james.laver at gmail.com
Fri Oct 2 13:59:43 BST 2009
On 2 Oct 2009, at 13:40, Nicholas Clark wrote:
> Yes, that's the old stuff. That's, um, not exactly something to be
> proud of/
> not exactly a good advertisement of what we now can do.
Ah, well at least that's changed :)
> We had a chat at lunch, and (IIRC) Tom said that he thinks that
> Amazon are
> now not taking Maestro. We're inferring that Amazon have said "We
> don't do 3D.
> We aren't prepared to loose 6% of our business from it", Mastercard
> have said
> "But to take Maestro, you must do 3D", and Amazon said "OK, we won't
> Maestro then"*
6%? I know of sites with much larger dropouts than that. And one day
some of them will finally realise it's stupid and stop taking 3dsecure
> If enough big sites take this attitude, then it will get the fate it
> whatever the banks think or want, because customers won't use those
> cards any
> more, because they aren't useful.
I'm hoping that'll happen too. HSBC ditched maestro in favour of visa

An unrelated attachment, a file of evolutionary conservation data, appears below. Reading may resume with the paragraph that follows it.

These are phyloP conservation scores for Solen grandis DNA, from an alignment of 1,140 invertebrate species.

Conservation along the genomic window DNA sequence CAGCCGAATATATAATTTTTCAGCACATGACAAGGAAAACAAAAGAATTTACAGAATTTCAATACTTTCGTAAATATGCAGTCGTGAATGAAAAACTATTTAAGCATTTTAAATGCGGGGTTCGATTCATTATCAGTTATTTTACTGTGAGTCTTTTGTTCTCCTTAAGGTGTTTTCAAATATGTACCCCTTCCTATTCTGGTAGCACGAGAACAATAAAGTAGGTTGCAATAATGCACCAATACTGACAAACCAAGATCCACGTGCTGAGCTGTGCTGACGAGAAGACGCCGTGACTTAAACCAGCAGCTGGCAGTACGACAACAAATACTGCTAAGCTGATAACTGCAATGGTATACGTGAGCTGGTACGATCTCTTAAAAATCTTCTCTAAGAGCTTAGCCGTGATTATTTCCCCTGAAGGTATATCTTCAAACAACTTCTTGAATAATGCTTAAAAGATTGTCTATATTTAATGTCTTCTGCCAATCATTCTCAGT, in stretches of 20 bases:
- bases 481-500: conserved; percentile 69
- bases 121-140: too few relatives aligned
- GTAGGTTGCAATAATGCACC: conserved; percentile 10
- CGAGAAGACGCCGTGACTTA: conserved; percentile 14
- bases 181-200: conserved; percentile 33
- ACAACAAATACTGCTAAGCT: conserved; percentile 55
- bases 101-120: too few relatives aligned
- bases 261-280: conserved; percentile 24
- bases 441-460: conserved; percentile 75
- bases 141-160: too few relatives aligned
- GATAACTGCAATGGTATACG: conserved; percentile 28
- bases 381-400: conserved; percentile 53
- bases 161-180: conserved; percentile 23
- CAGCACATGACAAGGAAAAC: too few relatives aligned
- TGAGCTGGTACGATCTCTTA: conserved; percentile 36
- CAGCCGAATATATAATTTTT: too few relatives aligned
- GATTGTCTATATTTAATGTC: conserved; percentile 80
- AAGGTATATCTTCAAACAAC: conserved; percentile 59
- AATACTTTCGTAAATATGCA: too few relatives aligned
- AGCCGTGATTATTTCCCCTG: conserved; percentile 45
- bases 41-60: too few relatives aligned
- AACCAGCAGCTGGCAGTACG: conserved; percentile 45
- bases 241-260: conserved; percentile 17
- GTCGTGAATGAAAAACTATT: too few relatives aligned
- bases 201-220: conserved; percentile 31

debit a few months ago. I've found maestro to be shocking actually.
Like the DVLA take Solo (which noone takes) but not Maestro (what's
with that?). My natwest maestro card needed replacing about once a
month because the chip kept rubbing off too (though I don't know if
they have some centralised manufacture or what).
But then again, it's all about the liability shift. Smaller retailers
rightfully look at the risk and say 'fuck it', not realising that the
liability ends up with the customers (and probably not caring). Chip
and pin did the same and the only bank I know of that instantly
refunds you with a crime reference number is Barclays (in fact I had a
rather long discussion with a Barclays manager about it after HSBC
wouldn't let me take out cash in branch with my chip and signature
card that they issued to me).
I hope 3dinsecure goes to hell.
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